Adrian Flanagan praises team for saving expedition with minutes to spare 26/9/07
Once Adrian Flanagan and his team realised that the sea-ice East of the Taymyr peninsular had no intention of yielding, they were faced with the unwelcoming prospect of seeking a fast alternative, or risk abandoningBarrabasand the entire expedition altogether.
The favoured option was to have Adrian’s boat transported through the ice onboard one of the ice-breaker ships bound for Murmansk. Once there he could continue under sail to the UK – successfully completing his vertical circumnavigation. Unfortunately for the Alpha Globex Team, this was to prove no easy task:
“As this option [to be transported] was being considered, the important aspect of price was quickly addressed and a figure duly quoted from an experienced officer of the Murmansk Shipping Company, operators of the ice-breaker fleet in the western Arctic. It was one such vessel – theKapitan Danilkin(above) – then eastbound towards Tiksi and the last ship scheduled to make the passage westbound back to Murmansk, that was suggested as the transport. Based on the quote – steep but under the circumstances one that merited serious consideration – [we] accepted.
“I sailed to Tiksi, made a radio rendez-vous with the ship and entered port. During the ten days that I have been in Tiksi the main concern has been in obtaining requisite clearances from the border control authorities, a branch of the military. Concern because there seemed real doubts as to whether clearances would be provided in time to meet the sailing schedule of the ship, slated for Wednesday 26 September. After days of increasingly frantic communications?permissions finally arrived at lunchtime Tuesday 25 September. The biggest hurdle seemed to be passed. The day gets worse.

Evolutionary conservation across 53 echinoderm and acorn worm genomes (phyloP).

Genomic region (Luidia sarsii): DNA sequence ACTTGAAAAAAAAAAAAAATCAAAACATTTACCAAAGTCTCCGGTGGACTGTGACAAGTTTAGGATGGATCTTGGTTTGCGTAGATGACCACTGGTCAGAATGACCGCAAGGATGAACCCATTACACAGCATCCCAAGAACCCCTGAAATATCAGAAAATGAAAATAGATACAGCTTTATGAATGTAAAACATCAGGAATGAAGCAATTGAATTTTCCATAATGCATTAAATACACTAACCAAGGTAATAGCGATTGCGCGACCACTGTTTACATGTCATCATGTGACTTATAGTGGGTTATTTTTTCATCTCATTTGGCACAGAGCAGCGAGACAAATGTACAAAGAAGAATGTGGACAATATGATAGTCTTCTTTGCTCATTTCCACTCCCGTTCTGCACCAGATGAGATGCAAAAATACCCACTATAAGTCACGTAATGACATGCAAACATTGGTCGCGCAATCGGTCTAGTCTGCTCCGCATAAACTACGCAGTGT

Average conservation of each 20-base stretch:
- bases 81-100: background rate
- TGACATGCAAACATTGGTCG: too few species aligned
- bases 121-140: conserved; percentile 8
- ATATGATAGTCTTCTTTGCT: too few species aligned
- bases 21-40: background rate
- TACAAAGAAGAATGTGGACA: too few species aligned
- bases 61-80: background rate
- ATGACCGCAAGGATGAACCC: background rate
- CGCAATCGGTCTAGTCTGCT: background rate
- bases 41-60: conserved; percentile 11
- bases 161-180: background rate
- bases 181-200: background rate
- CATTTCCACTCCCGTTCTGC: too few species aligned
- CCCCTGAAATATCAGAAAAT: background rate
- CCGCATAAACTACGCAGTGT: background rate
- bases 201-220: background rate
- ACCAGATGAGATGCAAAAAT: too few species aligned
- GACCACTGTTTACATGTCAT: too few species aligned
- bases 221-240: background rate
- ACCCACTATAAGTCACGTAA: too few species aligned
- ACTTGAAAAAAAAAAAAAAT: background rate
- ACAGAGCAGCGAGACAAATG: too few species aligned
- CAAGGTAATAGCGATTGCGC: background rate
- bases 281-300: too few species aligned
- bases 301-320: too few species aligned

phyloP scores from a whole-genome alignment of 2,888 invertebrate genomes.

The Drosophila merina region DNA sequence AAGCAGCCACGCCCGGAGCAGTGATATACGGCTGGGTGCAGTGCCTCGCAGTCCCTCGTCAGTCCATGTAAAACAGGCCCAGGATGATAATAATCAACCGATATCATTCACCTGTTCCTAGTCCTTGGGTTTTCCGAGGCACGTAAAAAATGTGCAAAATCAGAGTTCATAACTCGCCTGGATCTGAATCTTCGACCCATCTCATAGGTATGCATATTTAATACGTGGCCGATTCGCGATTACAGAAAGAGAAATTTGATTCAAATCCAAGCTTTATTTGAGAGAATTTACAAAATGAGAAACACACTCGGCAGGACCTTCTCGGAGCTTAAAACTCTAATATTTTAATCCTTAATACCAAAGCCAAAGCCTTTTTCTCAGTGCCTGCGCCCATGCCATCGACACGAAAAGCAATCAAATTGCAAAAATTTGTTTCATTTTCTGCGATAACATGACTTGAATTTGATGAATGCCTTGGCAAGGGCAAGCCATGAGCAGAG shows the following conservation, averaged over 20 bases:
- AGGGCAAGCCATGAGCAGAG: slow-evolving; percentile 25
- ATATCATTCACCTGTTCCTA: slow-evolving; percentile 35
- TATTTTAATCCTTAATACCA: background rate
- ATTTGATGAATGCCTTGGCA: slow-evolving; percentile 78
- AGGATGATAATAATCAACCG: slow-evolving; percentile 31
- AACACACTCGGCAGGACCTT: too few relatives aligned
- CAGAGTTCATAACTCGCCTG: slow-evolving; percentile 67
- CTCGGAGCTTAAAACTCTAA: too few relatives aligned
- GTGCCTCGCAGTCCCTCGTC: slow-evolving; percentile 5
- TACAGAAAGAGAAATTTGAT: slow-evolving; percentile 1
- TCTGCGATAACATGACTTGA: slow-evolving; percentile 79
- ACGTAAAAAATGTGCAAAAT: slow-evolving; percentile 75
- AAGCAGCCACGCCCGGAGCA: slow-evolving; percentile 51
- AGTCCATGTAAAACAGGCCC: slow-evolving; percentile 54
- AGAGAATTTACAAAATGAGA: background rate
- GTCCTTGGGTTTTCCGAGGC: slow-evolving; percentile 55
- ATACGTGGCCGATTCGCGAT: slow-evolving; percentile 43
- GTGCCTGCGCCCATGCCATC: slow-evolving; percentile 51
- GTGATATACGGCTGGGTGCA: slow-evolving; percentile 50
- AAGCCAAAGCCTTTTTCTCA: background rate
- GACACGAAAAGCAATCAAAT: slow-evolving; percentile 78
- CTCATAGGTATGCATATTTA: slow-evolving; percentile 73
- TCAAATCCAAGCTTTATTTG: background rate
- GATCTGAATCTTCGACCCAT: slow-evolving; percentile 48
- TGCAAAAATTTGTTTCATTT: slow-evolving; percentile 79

“Earlier, during one of many radio contacts between myself and?theKapitan Danilkin[I was put] on stand-by from 1700 to proceed to the ship for loading?.I settled down to wait. At the appointed hour, the radio crackled. I was being stood down. It seemed inexplicable.
“The port authorities were refusing to provide two sea containers?to use as bulwarks to supportBarrabas. The reason was explained. Murmansk Shipping Company had not sent the requisite instruction to the Tiksi port authority because the company was not yet in receipt of the agreement, sent yesterday covering the transport of the yacht. I called Louise. Her signature was missing because the originally quoted price had mushroomed to an amount now more than five times the original.
“I was immediately faced with the prospect of having to abandonBarrabasin Tiksi, unable as I am to return next year and it being too late now to sail east back to Alaska?This, for the Alpha Global Expedition was a crisis. I radioed the ship, explained the situation and they agreed to stand-by until 2300 local time, six hours in other words?Why, if the price was so radically inflated from the original quote had it only been made known to us hours before the ship was due to sail?
“Louise and John Mann in Moscow, brilliant both, set to work. Calls were made, opinions exchanged, history revisited, decisions recalled, negotiations conducted and finally agreements reached, contracts written, exchanged, signed and returned?At five minutes to eleven, Louise called with the outcome. The price had been cut by 60% but was still double the original quote. This was a face-saving compromise, a big pill to swallow but not so big it would stick in my craw. At two minutes to eleven as the deadline beckoned only 120 seconds away I radioed the ship to tell the Chief Mate we had an agreement.
“I am back on stand-by for loading.”